Sianne Ngai uses the term stuplimity to describe the intertwining of long periods of boredom with short bursts of affective overload. Stuplimity draws together boredom and agitation – paralyzing affects that impede normal actions and responses – and holds them in tension, indefinitely, without resolution. Stuplime affect is characteristic of the experience of much contemporary art and culture. It is a negative affect, confronting us ‘with the limitations of our capacity for responding in general’.
Stuplimity also characterises the experience of the drone pilot. And it is not a side effect of his job, but an integral part of the specific form of military labour that he carries out. Unlike sublime affect in its classical sense, which ends in transcendence – with the subject’s realisation that its own powers of reason affirm its superiority from brute nature – stuplimity arises out of a feeling of obstructed agency. For the drone pilot, the ostensible freedom of the posthuman condition is compromised by a kind of meta-anxiety, a confusion about what he is feeling. Lost ‘on his own ‘cognitive map’ of available affects’, he is both human and inhuman, remote from the acts he performs, but closely bound up with them.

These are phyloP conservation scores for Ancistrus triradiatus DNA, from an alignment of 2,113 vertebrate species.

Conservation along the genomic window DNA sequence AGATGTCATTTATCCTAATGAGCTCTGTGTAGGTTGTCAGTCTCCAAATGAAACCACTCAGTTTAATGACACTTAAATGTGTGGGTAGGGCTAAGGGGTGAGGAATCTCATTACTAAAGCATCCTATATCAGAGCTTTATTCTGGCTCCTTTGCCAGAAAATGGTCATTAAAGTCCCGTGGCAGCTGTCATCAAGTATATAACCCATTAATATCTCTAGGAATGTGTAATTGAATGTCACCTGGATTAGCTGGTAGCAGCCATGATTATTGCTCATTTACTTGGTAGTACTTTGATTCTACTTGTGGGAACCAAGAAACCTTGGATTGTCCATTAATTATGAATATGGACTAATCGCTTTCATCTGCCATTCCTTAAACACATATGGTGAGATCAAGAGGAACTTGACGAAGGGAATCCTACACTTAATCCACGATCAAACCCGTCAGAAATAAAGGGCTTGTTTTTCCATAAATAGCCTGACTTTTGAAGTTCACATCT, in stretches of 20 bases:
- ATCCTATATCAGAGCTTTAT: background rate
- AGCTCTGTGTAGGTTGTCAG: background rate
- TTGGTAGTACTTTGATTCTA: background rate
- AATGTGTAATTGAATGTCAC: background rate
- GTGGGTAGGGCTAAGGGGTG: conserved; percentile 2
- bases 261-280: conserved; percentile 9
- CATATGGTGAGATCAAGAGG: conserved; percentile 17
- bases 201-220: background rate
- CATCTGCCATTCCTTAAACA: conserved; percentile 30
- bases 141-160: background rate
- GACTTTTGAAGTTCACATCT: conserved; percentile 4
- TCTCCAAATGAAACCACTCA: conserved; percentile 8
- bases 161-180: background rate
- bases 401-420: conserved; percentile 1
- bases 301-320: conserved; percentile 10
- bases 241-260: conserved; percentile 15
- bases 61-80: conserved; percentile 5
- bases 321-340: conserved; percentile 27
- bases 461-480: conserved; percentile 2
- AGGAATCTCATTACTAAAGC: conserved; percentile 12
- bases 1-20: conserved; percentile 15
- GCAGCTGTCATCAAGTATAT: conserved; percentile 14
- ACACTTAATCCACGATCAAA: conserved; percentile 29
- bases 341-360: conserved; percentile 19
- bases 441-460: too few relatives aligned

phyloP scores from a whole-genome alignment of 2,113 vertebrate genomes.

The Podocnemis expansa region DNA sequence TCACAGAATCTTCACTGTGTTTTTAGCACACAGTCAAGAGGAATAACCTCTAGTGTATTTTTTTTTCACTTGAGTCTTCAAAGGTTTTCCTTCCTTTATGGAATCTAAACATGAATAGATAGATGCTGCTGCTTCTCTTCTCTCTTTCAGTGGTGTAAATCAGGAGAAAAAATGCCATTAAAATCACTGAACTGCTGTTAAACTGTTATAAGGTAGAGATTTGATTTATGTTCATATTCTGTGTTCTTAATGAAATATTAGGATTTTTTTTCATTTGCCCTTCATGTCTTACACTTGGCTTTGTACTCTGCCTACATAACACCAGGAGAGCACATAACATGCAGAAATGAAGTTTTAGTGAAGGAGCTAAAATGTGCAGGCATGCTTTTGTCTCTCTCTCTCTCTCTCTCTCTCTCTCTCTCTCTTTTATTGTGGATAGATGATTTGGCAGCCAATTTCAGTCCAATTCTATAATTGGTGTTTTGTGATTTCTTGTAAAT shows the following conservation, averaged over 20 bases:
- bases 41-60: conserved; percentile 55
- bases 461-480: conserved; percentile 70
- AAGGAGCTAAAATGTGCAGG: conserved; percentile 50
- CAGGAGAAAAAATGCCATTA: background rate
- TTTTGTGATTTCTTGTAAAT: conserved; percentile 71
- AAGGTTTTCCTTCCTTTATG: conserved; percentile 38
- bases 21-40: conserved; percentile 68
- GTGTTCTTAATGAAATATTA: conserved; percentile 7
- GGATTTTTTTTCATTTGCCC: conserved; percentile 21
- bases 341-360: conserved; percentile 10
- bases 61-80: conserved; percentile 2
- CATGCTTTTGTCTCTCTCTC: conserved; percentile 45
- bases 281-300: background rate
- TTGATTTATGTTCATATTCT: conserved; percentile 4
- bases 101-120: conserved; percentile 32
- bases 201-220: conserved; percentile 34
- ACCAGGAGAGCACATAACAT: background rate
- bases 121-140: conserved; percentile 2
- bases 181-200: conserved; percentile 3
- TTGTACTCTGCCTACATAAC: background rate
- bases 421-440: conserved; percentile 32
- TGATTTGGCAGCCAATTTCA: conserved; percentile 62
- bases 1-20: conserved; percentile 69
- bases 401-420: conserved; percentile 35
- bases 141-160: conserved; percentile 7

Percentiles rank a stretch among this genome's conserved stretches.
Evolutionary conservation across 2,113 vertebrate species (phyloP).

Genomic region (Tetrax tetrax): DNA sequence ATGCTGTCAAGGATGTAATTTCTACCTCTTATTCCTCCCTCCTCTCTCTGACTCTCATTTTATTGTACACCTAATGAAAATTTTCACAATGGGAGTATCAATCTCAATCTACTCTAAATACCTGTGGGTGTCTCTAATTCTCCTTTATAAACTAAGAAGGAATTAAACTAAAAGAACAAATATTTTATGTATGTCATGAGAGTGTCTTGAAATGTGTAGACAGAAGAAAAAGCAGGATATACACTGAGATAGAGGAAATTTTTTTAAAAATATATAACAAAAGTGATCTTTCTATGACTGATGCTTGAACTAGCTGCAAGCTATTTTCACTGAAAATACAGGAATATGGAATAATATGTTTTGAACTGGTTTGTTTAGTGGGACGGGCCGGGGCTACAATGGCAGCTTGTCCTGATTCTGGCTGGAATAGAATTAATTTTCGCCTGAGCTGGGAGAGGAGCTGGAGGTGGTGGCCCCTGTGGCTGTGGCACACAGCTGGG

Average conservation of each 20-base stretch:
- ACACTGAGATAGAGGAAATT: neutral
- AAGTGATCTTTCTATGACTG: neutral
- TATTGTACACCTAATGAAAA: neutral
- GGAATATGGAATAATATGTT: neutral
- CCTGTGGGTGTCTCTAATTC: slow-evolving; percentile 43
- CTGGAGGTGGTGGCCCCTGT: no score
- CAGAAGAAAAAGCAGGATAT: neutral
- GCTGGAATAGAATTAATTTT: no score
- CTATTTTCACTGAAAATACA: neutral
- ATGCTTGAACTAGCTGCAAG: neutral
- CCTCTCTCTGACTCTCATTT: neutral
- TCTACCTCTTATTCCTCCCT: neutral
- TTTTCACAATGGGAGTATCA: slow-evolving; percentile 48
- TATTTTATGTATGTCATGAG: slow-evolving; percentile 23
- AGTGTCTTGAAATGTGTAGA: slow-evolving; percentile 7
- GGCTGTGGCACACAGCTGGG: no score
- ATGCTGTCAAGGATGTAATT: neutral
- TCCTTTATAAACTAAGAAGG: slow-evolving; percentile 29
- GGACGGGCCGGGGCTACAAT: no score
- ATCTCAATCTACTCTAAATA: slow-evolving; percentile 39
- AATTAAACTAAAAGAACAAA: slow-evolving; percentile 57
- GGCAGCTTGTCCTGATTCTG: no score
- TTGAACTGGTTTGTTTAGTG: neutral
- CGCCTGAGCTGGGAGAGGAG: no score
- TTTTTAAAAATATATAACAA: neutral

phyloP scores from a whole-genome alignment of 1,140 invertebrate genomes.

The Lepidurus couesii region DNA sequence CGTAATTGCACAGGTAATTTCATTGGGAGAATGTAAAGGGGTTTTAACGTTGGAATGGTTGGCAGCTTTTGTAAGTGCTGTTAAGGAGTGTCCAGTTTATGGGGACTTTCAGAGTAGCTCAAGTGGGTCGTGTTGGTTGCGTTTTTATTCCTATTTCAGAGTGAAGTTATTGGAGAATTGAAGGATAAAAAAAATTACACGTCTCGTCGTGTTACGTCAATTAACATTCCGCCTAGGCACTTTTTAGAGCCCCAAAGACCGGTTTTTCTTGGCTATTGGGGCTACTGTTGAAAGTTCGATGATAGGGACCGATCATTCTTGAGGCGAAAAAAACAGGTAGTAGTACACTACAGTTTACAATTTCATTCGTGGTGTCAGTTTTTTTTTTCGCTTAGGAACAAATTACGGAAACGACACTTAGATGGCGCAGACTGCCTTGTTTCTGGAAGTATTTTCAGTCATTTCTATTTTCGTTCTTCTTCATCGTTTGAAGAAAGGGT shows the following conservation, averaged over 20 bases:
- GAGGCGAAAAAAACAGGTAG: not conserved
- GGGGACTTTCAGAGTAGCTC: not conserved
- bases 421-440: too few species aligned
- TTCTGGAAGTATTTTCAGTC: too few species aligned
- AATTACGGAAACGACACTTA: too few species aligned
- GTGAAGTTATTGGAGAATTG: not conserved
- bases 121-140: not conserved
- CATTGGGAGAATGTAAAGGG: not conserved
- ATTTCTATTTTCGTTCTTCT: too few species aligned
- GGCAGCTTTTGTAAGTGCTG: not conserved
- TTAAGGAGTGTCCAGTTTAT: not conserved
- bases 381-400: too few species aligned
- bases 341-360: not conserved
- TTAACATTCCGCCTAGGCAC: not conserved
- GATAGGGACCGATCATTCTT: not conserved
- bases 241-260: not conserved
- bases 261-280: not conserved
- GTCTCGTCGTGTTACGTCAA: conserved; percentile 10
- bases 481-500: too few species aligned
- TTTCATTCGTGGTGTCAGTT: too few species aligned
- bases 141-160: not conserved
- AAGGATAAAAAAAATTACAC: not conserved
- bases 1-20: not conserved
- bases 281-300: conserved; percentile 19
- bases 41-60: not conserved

IV. too real
The military simulation is a controlled environment. That of the drone pilot is not. His setup may resemble a sophisticated videogame, but the drone is not a make-believe weapon in a virtual setting – it is a real object in a real location and its actions have real consequences. The distance between the pilot and the machine he controls is usually around 10,000 kilometres, but his view of the battlefield is crystal clear. Rather than being held apart from the acts they commit, drone operators are deeply implicated in them, viewing them in graphic detail (seeing the moment of death perhaps more clearly than ground troops would), and intimately linked to the machines that do the killing. For soldiers engaged in remote warfare, the consequences of acting at a distance are both ethical and existential and they can’t be modelled in a simulation.
John Johnston uses the term ‘machinic vision’ to describe the way that processes of seeing are recoded through our interactions with information machines. This recoding signals not just a change in the human sensorium, but a change in consciousness itself, as ‘functions that were formerly attributed to the brain have been autonomized in machines operating as parts of highly distributed systems.’ We might also think of the relationship between subject and technology along Deleuzian lines, as an ‘assemblage’ – a distributed system comprising sentience, memory, and communication. Under these circumstances, it is less evident that the drone is simply an unthinking machine or tool. Instead, it begins to act as an extension of the self.